Authentication and Security
9.3.5 Authentication and Security
To determine who can access what data, the Pachube system provides a simple form of authentication. The purpose of the Pachube authentication is to identify the client to the server, so that the server knows if it should trust requests from the client. Clients that are authenticated can insert data into a stream, create new streams within a feed, and retrieve data from a stream. Clients that cannot be authenticated are denied access to the data by the Pachube server.
The Pachube authentication mechanism is simple. With each HTTP request performed by the client, the client provides a secret key. The server checks the secret key with the pre-registered key for the feed that the client is trying to access. If the key supplied by the client matches the key stored on the server, the server allows the client access to the data.
The key for a particular data feed is created when the feed is created. When creating the feed, the client needs to remember the key that was created as part of the feed since the key is needed for future access to the feed.
The key is sent as part of each HTTP request performed by the client. The key can either be sent as part of the URI or as part of the HTTP headers. Since the authentication key is transmitted in clear text in every HTTP request, it is trivial for third parties to sniff the key as it traverses the network. The sniffed key can later be used not only to gain access to the data, but to delete the entire data feed, including the data history.
To make it harder for third parties to gain unauthorized access to the authorization key, Pachube provides a way to encrypt the data stream using transport layer security through the Secure Sockets Layer (SSL). With SSL, the entire HTTP transaction is protected by encryption so that third parties sniffing on the data cannot read the key or the data transaction.
The synchronous API provided by Pachube works well for applications that periodically submit data to Pachube and periodically poll the servers for new data, but it does not allow fully reactive applications. Reactive applications react instantly to incoming data. One example of a reactive application is a burglar alarm that directly alerts the owner when the sensors detect a break-in.
To allow reactive applications, Pachube provides a mechanism called a trigger. A trigger is a small function that clients can upload to the server. Trigger functions are extremely simple and are only able to perform a threshold comparison on a data stream. If the data values in the data stream become greater than or less than the threshold provided in the trigger function, the trigger is executed.
When a trigger is executed, the Pachube server performs an HTTP GET request to a preprogrammed URI. The URI, which is provided by the client when configuring the trigger, points to an application hosted by the user on an external web server. The HTTP request sent by the Pachube server contains information about what feed and data stream caused the trigger to execute, as well as the current data value from the data stream. This permits reactive applications that do not need to poll the Pachube servers for data. After the trigger, the application may use the synchronous Pachube API to retrieve further information about the event that caused the trigger to execute.
Trigger functions can be represented either in XML or in JSON notation. An example trigger is shown in Figure 9.13.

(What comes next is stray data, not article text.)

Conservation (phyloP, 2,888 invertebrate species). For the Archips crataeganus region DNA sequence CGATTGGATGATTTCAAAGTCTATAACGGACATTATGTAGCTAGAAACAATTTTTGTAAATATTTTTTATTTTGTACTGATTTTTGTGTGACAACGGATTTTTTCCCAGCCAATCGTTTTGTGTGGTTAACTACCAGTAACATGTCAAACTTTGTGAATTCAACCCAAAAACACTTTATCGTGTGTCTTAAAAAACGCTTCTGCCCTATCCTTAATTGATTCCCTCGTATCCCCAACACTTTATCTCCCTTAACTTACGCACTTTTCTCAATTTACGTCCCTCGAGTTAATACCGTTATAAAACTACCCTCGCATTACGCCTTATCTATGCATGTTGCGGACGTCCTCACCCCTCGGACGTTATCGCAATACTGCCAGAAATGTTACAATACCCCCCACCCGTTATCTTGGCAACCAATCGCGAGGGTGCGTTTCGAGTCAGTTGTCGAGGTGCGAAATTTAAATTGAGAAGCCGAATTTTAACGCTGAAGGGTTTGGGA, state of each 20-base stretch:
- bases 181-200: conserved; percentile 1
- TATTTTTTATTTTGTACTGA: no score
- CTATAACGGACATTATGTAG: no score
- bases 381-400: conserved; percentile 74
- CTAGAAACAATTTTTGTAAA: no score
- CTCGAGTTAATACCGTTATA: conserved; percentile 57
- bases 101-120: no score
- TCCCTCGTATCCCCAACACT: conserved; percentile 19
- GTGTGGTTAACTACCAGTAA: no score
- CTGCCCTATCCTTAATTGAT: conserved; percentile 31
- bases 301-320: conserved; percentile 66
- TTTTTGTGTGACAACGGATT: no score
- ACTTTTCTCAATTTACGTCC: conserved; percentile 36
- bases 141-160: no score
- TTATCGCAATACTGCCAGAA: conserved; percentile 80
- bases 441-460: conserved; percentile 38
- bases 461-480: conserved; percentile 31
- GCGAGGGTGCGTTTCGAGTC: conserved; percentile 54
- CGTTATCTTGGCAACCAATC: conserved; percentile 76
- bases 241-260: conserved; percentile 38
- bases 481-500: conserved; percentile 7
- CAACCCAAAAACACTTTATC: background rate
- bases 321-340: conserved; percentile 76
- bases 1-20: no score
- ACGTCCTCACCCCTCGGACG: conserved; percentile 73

FIGURE 9.13 Pachube trigger function that triggers when the sensor data are greater than 20.0, expressed in JSON format.
This trigger function is programmed to react when the data stream value exceeds 20.0. The "trigger_type" keyword is set to ">" (abbreviation for greater than). The stream ID is 0, the environment ID is 1233, and the user name is "Pachube".
The threshold value is given by the "threshold_value" parameter and is set to 20.0. The "url" field contains the URI that the Pachube server will call when the trigger is executed. The URI must correspond to the RESTful API of the reactive application. The "notified_at" field is updated with the date and time the trigger was last executed. Finally, the "id" parameter contains the identity number of this particular trigger function.
Web services provide an established mechanism for exchanging data between disparate systems. They are widely used in general purpose IT systems and the integration benefits of running web services on smart objects are large. With web services for smart objects, smart object systems can be readily integrated in general purpose IT systems such as enterprise resource planning systems and business systems.
Web services can be implemented using the REST principles, which are an architectural model for distributed systems. The REST principles can be efficiently run on top of an HTTP connection, making it simple and compelling for the resource-constrained smart object devices.
Although the performance of web services has been criticized in the context of large-scale server systems, recent studies show that web services can be efficiently implemented on smart objects. Web services can be run over low-power radio networks with good results.
Taken together, the interoperability and integration benefits of web services for smart objects, combined with their low resource requirements and good performance, make them a compelling choice for smart object systems.
83. Fielding R, Gettys J, Mogul J, et al. Hypertext transfer protocol — http/1.1. Internet RFC2616; June 1999.
Printed with permission from Morgan Kauffman, a division of Elsevier. Copyright 2010. "Interconnecting Smart Objects with IP: The Next Internet" by Jean-Philippe Vasseur and Adam Dunkels. For more information about this title and other similar books, please visit www.elsevierdirect.com.
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